The wide roadbed ends at the clearing, and now a true trail continues along the southeastern edge of the mountain. A side path on the left leads a few yards to a viewing platform that is overgrown with trees. Much better views await you farther ahead.

As you continue past the side trail, look out to the right. Pennsylvania sedge carpets the ground, along with

cinnamon fern,
New York fern,
hay-scented fern,
and hundreds of Catesby’s trillium.

This is the best location for Catesby’s trillium that I have seen, and the petals are the most intense, deep pink I have observed for the species. Look also for Devil’s bit and smooth Solomon's seal (not yet open in early May). Squawroot is common along the trail.

Several faint paths lead off the main trail for a few yards to the broad summit ridgeline. On the ridge, look for false lily-of-the valley and, with a little exploring, wild sarsaparilla. Stunted and gnarled northern red oak trees dominate the canopy, while witch-hazel and sassafras make up the understory.

Continuing on the main trail, you come to the rare pinkshell azalea on the right, one of several azalea species that grow on Whiteside Mountain. Woodland bluet now start to appear and in the wet spots along the trail grow Michaux's saxifrage.

At a little over 1.0 mile the trail tops out on the summit ridge and a few yards farther comes to an open view at a metal fence. On the other side of the fence grows a patch of pale corydalis. The view is wonderful, and if you look carefully you might even spot a peregrine falcon soaring or nose-diving for prey. Biologists reintroduced this federally endangered bird to Whiteside Mountain in the mid-1980s, and it has done well since.

Beyond this viewpoint you see lots of Catesby’s trillium and wild sarsaparilla. The trail continues along the summit ridge and passes several more viewpoints, all of them spectacular. At 1.3 miles you come out on a rocky viewpoint and continue along it a few yards to the highest point on Whiteside Mountain at 4,930 feet. The viewpoint is dominated by plants of the heath family, including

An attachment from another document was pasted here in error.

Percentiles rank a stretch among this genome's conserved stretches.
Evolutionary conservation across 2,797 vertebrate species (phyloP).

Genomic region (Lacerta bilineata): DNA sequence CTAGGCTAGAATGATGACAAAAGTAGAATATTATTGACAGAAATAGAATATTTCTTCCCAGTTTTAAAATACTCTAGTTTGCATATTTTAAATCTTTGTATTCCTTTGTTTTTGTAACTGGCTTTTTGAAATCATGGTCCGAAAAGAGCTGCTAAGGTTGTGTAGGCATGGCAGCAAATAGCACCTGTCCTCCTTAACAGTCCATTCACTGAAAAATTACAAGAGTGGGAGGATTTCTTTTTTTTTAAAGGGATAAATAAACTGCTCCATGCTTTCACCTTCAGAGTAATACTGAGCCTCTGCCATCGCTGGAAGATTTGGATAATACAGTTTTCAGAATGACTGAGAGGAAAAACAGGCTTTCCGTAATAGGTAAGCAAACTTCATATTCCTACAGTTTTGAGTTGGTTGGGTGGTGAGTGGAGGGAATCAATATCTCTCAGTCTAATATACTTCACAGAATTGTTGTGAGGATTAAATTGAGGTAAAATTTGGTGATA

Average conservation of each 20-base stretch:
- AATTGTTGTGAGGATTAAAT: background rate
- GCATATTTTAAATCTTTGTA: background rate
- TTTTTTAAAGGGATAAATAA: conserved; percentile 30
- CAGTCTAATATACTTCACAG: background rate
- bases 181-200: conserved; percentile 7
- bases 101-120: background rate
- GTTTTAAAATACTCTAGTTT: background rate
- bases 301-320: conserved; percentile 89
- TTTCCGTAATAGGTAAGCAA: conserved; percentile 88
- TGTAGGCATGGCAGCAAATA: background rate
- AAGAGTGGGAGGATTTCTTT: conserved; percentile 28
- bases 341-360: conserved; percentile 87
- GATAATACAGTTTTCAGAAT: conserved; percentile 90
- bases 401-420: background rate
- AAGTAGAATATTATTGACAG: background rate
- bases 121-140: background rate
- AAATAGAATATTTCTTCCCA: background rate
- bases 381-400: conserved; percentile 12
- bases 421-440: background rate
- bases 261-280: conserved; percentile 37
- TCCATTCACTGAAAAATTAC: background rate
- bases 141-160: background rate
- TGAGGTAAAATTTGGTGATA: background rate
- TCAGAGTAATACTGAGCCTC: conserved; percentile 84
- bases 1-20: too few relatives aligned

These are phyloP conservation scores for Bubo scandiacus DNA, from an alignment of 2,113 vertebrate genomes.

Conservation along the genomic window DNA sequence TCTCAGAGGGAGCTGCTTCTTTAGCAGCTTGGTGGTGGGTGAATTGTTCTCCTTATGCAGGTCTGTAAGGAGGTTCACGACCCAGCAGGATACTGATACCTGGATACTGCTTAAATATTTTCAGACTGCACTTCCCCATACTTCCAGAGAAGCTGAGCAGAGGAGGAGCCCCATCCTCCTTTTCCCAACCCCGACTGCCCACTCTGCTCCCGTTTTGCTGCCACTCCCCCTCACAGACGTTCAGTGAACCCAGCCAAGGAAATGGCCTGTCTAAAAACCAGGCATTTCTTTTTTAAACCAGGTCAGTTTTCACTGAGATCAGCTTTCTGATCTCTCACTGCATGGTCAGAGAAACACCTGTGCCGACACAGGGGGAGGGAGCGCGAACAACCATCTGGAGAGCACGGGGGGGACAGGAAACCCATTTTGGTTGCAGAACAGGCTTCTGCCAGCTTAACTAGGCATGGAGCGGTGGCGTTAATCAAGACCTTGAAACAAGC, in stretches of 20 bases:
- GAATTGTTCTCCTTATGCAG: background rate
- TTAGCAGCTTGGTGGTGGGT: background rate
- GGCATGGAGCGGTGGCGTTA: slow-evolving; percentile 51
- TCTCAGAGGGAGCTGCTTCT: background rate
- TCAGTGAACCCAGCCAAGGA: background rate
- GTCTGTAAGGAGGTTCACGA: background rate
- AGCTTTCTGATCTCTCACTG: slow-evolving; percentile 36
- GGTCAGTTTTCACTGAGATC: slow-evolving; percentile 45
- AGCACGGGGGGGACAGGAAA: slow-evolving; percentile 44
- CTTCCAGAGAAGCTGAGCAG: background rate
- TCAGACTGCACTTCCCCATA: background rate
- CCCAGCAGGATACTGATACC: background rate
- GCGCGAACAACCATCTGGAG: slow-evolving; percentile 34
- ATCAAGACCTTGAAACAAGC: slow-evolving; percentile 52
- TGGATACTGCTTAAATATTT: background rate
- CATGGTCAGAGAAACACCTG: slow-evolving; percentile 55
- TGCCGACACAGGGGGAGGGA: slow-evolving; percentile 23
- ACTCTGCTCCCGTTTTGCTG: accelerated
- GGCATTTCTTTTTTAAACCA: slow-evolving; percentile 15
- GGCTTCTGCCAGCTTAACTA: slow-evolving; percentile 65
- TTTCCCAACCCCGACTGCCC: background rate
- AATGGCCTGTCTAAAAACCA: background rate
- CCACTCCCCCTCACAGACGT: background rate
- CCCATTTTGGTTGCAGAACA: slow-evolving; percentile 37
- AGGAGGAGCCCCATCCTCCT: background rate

mountain laurel,
Catawba rhododendron,
and galax.

Descend to another viewpoint where the trail appears to go to the right, but it actually continues to the left along the edge of the mountain and passes a couple more viewpoints. Enter the woods at 1.4 miles and descend through dense huckleberry and several Catesby's trillium.

At just under 1.6 miles, the main trail swings to the right, while an obvious side path goes left and leads to more views. Take this side path, but be careful, the rocks here are slippery. The sweeping views extend from the southeast to the northwest. Unfortunately, you can also see the second-home development that has overtaken much of the region. The last flowering shrub you are likely to see, sand myrtle, grows abundantly on the rocks at this overlook. It grows in low, dense clumps that resemble moss and has pinkish white flowers that appear in May and June.

Now back on the main trail and continuing the descent, you come to a path crossing over the trail. Keep going straight ahead and climb down the steps. At 1.6 miles, the trail makes a sharp right, while a short path on the left climbs down the bank to an open view of the cliff that you were just on. This view, perhaps more than any other, displays the vertical awesomeness of Whiteside Mountain.

The remaining 0.3 mile is a steep descent via switchbacks and steps to return to the old road. Once there, turn left to return to the parking area.


* Acclaimed photographer and North Carolina native Kevin Adams is the author of North Carolina Waterfalls, Wildflowers of the Southern Appalachians (with coauthor Marty Casstevens), Waterfalls of Virginia and West Virginia, Hiking Great Smoky Mountains National Park, Our North Carolina, North Carolina Then & Now, Backroads of North Carolina, and North Carolina's Best Wildflower Hikes.


North Carolina's Best Wildflower Hikes by Kevin Adams